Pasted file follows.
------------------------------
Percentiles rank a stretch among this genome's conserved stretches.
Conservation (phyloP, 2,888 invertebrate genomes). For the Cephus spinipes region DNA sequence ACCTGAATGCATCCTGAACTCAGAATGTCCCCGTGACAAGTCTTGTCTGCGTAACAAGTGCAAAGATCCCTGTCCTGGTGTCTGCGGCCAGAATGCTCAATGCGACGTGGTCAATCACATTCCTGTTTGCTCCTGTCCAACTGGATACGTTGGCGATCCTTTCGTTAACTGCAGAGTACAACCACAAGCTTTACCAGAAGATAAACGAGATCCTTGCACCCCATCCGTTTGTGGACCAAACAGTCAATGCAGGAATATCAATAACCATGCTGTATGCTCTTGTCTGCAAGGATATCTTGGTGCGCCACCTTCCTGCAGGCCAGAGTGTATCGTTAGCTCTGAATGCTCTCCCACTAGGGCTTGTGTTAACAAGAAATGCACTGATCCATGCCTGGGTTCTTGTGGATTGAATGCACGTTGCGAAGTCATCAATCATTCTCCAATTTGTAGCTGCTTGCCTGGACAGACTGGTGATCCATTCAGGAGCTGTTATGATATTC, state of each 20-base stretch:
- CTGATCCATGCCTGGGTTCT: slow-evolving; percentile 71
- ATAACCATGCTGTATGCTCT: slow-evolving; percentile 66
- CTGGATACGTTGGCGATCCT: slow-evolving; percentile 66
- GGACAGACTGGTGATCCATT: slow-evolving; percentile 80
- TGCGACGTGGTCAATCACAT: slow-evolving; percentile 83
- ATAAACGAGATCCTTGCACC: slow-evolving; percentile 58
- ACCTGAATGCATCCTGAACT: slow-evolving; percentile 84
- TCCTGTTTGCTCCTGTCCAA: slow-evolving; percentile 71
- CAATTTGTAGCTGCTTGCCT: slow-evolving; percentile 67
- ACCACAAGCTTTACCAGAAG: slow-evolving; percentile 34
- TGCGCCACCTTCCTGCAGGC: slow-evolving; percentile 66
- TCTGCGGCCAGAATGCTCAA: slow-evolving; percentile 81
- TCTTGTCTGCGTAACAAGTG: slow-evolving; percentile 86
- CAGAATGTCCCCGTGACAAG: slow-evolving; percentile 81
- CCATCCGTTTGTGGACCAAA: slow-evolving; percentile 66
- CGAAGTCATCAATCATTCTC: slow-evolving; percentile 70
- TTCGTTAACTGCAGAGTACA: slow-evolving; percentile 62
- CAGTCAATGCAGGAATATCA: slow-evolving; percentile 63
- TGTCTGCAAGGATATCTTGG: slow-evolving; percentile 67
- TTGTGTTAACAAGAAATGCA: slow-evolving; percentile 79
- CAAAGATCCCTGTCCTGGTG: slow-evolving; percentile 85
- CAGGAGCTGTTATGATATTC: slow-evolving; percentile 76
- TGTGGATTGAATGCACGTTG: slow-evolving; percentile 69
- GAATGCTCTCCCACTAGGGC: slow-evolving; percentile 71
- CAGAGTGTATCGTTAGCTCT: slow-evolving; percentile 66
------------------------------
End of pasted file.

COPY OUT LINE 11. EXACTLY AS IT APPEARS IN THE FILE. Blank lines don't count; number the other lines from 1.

- CAATTTGTAGCTGCTTGCCT: slow-evolving; percentile 67